About Those Criminals We’re Deporting

Edward Delman shares the story of how his brother Saul was nearly deported for “a misdemeanor—check fraud—that Saul had committed at the age of 19”:

You could be a wife and mother to U.S. citizen children, contributing to your community and working to support your family, and they could deport you because of a shoplifting conviction you committed 15 years ago, despite years of rehabilitation in the meantime,” says Heidi Altman, an attorney and legal director of the Capital Area Immigrants’ Rights (CAIR) Coalition. And that’s exactly what seems to be happening to many immigrants.

A Human Rights Watch report shows that between 1997 and 2007, 77.1 percent of legal immigrants who were deported were deported for non-violent offenses, such as immigration crimes, DUIs, and illegal entry. Moreover, according to a report from the Transactional Records Access Clearinghouse at Syracuse University, the number of deportees who have been convicted “of any criminal offense apart from an immigration or traffic violation has actually declined.” Despite the administration’s claim that it is targeting threats to the public, the numbers tell a different story.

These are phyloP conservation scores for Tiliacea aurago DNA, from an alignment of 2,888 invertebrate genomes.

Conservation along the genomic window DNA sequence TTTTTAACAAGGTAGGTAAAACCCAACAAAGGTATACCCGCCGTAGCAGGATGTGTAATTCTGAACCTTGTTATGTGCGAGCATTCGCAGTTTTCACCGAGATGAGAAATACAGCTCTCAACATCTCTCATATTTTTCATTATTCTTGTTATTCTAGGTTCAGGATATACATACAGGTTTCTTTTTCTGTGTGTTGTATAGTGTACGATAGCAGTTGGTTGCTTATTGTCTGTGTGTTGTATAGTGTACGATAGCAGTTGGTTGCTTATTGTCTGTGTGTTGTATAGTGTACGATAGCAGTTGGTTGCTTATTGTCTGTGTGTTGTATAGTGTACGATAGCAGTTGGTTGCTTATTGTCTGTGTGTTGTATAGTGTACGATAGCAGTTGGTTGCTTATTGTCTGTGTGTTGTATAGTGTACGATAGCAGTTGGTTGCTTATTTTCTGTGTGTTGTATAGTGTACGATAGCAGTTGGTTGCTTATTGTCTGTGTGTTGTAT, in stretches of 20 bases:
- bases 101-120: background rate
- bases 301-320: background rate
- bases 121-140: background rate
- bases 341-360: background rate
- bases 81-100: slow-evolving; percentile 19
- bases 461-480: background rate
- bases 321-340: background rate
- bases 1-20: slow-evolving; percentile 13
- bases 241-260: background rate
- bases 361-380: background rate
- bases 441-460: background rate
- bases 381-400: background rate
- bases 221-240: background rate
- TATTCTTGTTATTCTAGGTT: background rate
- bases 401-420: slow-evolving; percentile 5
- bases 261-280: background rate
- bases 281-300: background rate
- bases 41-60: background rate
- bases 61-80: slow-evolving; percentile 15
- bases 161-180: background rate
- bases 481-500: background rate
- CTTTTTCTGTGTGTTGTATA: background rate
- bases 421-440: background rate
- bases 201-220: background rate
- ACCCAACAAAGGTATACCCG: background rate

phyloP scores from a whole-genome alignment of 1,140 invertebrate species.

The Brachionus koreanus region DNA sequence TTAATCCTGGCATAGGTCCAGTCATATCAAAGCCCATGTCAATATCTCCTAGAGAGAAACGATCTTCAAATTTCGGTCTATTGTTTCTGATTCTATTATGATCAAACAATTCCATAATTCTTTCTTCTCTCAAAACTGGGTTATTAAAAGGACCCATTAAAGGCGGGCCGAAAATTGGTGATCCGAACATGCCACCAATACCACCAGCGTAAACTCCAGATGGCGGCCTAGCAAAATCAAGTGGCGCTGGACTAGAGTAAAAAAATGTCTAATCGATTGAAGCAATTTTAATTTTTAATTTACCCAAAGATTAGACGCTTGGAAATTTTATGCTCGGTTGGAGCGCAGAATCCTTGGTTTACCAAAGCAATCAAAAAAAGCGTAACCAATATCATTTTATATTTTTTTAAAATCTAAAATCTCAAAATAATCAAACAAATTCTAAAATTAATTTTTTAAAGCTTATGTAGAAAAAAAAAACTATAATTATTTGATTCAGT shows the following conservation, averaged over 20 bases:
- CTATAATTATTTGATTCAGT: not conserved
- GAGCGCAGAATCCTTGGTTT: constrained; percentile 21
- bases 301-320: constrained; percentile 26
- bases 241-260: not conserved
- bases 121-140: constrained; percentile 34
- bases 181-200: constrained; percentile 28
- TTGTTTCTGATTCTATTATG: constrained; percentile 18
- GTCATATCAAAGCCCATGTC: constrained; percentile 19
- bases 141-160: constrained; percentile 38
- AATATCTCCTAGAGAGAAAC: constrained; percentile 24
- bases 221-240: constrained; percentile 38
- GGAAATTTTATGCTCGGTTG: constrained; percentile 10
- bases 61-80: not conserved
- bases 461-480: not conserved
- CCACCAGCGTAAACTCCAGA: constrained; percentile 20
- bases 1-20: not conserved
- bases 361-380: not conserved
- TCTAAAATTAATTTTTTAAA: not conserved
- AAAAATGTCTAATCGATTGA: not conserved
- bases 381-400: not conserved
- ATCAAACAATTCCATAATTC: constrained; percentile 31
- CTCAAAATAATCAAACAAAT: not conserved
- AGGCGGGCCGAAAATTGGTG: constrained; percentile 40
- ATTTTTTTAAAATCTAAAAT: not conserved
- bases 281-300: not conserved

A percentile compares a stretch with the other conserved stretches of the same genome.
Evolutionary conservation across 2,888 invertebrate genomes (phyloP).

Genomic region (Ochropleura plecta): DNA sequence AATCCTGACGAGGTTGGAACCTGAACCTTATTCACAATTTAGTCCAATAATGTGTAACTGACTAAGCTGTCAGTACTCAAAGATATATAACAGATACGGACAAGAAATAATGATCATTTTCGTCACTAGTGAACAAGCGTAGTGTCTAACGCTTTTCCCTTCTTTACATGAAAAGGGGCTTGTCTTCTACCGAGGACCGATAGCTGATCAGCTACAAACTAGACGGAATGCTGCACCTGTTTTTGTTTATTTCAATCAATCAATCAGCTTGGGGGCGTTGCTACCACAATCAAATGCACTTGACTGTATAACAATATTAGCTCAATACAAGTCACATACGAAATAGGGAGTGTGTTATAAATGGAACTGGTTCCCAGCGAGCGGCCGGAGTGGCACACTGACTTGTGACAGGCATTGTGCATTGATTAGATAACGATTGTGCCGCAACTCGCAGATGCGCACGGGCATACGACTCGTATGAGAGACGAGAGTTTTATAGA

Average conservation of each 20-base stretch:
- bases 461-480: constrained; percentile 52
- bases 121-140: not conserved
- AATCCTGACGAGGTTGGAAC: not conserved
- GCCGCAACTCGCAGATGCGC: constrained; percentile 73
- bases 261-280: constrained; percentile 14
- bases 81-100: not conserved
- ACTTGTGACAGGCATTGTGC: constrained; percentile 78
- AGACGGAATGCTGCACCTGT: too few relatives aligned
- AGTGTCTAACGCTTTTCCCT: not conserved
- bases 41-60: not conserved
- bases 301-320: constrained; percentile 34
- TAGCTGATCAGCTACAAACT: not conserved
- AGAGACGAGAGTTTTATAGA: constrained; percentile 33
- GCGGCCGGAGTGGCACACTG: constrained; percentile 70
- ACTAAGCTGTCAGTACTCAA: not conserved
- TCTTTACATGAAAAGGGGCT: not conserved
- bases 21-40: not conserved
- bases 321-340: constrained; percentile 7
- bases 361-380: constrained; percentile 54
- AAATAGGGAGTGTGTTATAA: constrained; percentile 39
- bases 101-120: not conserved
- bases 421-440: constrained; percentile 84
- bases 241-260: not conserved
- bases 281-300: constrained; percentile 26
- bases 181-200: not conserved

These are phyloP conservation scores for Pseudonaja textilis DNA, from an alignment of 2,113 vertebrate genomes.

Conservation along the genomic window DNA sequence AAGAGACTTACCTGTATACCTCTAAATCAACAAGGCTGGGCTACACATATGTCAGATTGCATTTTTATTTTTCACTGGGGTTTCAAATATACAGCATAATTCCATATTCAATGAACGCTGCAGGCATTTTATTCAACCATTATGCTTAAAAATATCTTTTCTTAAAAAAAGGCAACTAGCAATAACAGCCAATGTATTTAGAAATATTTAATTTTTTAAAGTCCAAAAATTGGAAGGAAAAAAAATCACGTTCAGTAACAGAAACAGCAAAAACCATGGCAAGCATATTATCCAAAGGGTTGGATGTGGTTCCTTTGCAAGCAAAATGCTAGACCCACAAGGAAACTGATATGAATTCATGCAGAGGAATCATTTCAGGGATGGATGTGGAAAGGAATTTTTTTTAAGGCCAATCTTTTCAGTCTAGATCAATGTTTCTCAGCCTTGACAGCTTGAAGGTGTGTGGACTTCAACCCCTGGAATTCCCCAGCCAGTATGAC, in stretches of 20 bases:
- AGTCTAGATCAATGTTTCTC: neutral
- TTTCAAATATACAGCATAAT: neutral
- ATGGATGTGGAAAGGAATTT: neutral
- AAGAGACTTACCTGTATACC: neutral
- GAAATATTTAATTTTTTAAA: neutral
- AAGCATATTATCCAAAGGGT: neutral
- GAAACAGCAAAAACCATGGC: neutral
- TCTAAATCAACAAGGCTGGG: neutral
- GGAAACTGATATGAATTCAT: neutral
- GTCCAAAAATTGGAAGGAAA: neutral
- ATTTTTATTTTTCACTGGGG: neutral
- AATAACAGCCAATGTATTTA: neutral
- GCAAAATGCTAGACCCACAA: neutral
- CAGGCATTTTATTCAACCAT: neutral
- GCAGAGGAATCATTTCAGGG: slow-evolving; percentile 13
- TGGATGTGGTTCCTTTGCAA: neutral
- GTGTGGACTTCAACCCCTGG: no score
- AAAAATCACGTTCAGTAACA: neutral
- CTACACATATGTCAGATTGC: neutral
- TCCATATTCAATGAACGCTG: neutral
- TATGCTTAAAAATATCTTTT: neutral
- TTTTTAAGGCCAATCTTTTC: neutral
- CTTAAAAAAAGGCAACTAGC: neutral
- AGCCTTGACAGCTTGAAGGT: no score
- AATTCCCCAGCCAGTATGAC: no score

The good news is that if the government files deportation proceedings against you, you have the ability to appeal. The bad news is that if you can’t afford representation or aren’t lucky enough to get your case taken on pro bono, you’re on your own in court. Unlike in criminal court, where anyone—citizen and non-citizen alike—is entitled to counsel, there is no such right in immigration law. As a result, 60 percent of detained immigrants and 27 percent of non-detained immigrants lack any legal representation when facing removal. The importance of having representation cannot be overstated: Immigrants with lawyers are six times more likely to successfully appeal deportation, according to CAIR.